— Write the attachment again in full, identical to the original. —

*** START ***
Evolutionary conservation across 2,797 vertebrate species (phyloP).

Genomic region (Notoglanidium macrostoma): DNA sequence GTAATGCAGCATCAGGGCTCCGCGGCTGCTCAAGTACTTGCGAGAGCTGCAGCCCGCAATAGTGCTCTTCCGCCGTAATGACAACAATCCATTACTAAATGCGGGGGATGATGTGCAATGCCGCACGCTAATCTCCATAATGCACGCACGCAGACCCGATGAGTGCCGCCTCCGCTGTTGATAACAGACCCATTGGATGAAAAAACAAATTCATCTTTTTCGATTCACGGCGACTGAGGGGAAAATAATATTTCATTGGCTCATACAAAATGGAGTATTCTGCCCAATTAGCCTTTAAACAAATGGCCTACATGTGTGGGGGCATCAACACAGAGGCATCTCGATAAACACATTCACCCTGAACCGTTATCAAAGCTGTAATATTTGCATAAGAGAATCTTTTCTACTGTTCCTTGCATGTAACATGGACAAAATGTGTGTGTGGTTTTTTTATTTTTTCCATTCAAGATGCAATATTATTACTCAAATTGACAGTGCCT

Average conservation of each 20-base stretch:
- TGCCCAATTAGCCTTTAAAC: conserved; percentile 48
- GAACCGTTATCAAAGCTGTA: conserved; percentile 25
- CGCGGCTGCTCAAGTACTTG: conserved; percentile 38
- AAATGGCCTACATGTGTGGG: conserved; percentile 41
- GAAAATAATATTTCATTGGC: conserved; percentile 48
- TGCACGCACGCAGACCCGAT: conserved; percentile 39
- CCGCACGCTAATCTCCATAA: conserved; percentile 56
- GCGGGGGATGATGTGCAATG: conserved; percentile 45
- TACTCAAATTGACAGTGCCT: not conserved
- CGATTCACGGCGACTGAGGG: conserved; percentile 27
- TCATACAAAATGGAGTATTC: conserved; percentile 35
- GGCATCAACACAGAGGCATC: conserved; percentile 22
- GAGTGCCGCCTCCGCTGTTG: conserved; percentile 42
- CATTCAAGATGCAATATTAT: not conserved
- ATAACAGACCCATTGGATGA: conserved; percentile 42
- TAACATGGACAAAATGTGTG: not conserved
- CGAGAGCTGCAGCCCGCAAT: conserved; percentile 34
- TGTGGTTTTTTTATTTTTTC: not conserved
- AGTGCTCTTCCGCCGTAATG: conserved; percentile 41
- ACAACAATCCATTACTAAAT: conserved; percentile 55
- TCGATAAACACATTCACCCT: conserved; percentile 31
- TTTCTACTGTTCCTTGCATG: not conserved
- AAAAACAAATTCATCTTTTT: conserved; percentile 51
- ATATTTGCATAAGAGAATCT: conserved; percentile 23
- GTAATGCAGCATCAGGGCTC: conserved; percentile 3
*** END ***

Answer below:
Evolutionary conservation across 2,797 vertebrate species (phyloP).

Genomic region (Notoglanidium macrostoma): DNA sequence GTAATGCAGCATCAGGGCTCCGCGGCTGCTCAAGTACTTGCGAGAGCTGCAGCCCGCAATAGTGCTCTTCCGCCGTAATGACAACAATCCATTACTAAATGCGGGGGATGATGTGCAATGCCGCACGCTAATCTCCATAATGCACGCACGCAGACCCGATGAGTGCCGCCTCCGCTGTTGATAACAGACCCATTGGATGAAAAAACAAATTCATCTTTTTCGATTCACGGCGACTGAGGGGAAAATAATATTTCATTGGCTCATACAAAATGGAGTATTCTGCCCAATTAGCCTTTAAACAAATGGCCTACATGTGTGGGGGCATCAACACAGAGGCATCTCGATAAACACATTCACCCTGAACCGTTATCAAAGCTGTAATATTTGCATAAGAGAATCTTTTCTACTGTTCCTTGCATGTAACATGGACAAAATGTGTGTGTGGTTTTTTTATTTTTTCCATTCAAGATGCAATATTATTACTCAAATTGACAGTGCCT

Average conservation of each 20-base stretch:
- TGCCCAATTAGCCTTTAAAC: conserved; percentile 48
- GAACCGTTATCAAAGCTGTA: conserved; percentile 25
- CGCGGCTGCTCAAGTACTTG: conserved; percentile 38
- AAATGGCCTACATGTGTGGG: conserved; percentile 41
- GAAAATAATATTTCATTGGC: conserved; percentile 48
- TGCACGCACGCAGACCCGAT: conserved; percentile 39
- CCGCACGCTAATCTCCATAA: conserved; percentile 56
- GCGGGGGATGATGTGCAATG: conserved; percentile 45
- TACTCAAATTGACAGTGCCT: not conserved
- CGATTCACGGCGACTGAGGG: conserved; percentile 27
- TCATACAAAATGGAGTATTC: conserved; percentile 35
- GGCATCAACACAGAGGCATC: conserved; percentile 22
- GAGTGCCGCCTCCGCTGTTG: conserved; percentile 42
- CATTCAAGATGCAATATTAT: not conserved
- ATAACAGACCCATTGGATGA: conserved; percentile 42
- TAACATGGACAAAATGTGTG: not conserved
- CGAGAGCTGCAGCCCGCAAT: conserved; percentile 34
- TGTGGTTTTTTTATTTTTTC: not conserved
- AGTGCTCTTCCGCCGTAATG: conserved; percentile 41
- ACAACAATCCATTACTAAAT: conserved; percentile 55
- TCGATAAACACATTCACCCT: conserved; percentile 31
- TTTCTACTGTTCCTTGCATG: not conserved
- AAAAACAAATTCATCTTTTT: conserved; percentile 51
- ATATTTGCATAAGAGAATCT: conserved; percentile 23
- GTAATGCAGCATCAGGGCTC: conserved; percentile 3